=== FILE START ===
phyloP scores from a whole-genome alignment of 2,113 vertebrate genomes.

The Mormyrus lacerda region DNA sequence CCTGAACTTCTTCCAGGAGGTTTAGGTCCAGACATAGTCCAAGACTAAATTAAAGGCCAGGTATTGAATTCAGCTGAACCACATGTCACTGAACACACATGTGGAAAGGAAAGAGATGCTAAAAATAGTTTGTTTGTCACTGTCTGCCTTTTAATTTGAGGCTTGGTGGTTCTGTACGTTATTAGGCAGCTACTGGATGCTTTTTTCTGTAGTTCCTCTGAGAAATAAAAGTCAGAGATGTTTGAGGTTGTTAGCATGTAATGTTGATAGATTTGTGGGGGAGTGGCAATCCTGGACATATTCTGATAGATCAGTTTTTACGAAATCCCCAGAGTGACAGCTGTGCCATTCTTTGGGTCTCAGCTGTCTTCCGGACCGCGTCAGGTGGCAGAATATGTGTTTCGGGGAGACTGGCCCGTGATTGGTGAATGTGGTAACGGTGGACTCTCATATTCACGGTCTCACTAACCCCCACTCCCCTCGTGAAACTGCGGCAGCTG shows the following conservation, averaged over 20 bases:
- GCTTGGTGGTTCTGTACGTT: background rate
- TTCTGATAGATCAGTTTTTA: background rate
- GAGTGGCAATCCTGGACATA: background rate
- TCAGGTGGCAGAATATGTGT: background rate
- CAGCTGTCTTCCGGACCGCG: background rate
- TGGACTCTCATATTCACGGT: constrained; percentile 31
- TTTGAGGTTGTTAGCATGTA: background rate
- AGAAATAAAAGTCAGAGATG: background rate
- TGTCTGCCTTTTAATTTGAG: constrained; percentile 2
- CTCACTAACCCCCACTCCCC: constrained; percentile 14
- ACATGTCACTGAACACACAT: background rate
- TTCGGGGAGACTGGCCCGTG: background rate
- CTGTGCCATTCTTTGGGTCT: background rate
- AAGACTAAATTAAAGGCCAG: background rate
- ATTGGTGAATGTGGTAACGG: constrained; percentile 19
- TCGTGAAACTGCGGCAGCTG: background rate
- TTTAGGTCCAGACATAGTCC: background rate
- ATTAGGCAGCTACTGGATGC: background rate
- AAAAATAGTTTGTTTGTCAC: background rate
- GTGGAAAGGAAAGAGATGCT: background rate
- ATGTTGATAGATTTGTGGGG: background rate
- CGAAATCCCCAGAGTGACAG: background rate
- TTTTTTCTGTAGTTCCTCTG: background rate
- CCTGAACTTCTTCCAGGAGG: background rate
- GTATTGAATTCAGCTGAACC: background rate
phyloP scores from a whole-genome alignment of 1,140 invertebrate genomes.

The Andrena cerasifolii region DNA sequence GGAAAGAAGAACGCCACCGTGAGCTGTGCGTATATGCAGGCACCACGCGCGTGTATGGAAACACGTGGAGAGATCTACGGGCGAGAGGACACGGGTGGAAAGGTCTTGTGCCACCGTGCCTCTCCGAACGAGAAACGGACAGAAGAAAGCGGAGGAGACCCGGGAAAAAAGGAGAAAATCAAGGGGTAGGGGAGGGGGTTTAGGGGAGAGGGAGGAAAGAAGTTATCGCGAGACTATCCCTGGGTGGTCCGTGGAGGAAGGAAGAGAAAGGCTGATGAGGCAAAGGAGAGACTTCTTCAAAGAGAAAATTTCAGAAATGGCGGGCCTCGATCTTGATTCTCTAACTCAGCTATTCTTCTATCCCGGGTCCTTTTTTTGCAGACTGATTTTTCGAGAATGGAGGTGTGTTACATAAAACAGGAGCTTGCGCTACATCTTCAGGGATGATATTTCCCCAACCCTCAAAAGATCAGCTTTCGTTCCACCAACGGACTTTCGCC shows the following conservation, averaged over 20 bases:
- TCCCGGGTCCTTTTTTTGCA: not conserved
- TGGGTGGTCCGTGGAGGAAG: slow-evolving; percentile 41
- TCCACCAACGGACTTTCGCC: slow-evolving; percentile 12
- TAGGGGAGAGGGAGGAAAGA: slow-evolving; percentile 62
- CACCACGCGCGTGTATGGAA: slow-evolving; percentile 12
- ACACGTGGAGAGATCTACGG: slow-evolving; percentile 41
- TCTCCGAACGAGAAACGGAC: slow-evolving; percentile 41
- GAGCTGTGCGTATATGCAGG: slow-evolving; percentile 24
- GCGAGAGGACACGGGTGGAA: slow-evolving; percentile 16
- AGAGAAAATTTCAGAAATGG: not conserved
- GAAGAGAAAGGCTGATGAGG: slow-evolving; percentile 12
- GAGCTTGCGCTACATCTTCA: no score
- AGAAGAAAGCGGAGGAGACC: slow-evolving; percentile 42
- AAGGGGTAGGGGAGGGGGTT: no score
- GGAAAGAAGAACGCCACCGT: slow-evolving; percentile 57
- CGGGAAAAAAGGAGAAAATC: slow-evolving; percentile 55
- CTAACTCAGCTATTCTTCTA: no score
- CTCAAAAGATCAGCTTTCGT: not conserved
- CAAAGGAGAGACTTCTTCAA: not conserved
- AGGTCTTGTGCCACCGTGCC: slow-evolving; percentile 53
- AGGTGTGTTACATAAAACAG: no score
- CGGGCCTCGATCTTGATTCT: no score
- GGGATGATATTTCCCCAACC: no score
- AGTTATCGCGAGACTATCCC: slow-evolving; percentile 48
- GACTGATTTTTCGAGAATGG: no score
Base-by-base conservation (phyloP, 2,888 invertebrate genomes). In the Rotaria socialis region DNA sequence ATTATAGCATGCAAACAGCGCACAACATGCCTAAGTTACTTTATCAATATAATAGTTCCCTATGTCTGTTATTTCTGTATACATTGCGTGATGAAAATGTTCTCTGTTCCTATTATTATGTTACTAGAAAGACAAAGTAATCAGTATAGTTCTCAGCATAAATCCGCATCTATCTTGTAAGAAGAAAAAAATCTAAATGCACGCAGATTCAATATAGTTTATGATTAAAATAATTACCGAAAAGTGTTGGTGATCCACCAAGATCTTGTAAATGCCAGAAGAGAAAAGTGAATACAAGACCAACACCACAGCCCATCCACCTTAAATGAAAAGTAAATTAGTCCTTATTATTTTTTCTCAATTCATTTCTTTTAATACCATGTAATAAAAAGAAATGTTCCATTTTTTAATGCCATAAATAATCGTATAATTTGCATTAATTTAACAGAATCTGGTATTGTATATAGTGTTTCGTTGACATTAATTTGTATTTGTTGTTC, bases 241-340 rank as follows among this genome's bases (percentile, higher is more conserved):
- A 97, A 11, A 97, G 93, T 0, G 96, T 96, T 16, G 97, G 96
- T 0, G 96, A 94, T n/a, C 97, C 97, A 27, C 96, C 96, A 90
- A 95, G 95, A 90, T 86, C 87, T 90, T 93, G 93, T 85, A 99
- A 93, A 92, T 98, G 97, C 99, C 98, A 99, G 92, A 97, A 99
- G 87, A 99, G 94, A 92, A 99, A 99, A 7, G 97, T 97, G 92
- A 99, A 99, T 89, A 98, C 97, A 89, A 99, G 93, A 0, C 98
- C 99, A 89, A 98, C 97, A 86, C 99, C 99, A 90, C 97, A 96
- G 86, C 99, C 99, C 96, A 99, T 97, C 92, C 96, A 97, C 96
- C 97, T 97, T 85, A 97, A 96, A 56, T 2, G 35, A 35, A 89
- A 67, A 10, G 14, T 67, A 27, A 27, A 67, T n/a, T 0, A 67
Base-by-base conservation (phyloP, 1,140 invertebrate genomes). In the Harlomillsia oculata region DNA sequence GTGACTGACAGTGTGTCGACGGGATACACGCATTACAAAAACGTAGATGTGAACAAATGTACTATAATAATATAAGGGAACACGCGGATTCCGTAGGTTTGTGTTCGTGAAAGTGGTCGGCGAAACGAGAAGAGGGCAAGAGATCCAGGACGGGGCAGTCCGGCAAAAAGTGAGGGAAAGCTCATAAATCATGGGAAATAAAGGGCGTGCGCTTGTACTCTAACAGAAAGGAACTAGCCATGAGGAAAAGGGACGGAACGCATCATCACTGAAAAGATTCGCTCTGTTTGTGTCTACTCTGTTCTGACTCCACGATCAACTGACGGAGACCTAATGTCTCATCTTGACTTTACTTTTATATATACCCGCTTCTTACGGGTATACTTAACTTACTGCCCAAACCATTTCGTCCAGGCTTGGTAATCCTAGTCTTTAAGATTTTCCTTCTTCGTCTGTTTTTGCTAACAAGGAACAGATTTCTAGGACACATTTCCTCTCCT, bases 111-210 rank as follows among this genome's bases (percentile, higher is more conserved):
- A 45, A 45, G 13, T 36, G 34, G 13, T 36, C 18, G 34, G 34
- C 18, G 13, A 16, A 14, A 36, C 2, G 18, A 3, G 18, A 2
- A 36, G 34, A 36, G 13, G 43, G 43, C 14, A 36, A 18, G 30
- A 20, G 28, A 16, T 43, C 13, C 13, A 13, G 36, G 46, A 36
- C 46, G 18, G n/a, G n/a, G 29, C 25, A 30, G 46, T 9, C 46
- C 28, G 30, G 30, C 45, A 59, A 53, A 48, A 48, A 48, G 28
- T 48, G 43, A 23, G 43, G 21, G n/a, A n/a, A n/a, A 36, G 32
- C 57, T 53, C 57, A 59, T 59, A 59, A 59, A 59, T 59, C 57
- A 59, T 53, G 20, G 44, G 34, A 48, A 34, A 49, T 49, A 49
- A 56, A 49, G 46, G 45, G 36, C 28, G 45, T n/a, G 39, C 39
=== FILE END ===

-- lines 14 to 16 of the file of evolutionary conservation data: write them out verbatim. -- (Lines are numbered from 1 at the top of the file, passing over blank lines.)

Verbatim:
- TTCGGGGAGACTGGCCCGTG: background rate
- CTGTGCCATTCTTTGGGTCT: background rate
- AAGACTAAATTAAAGGCCAG: background rate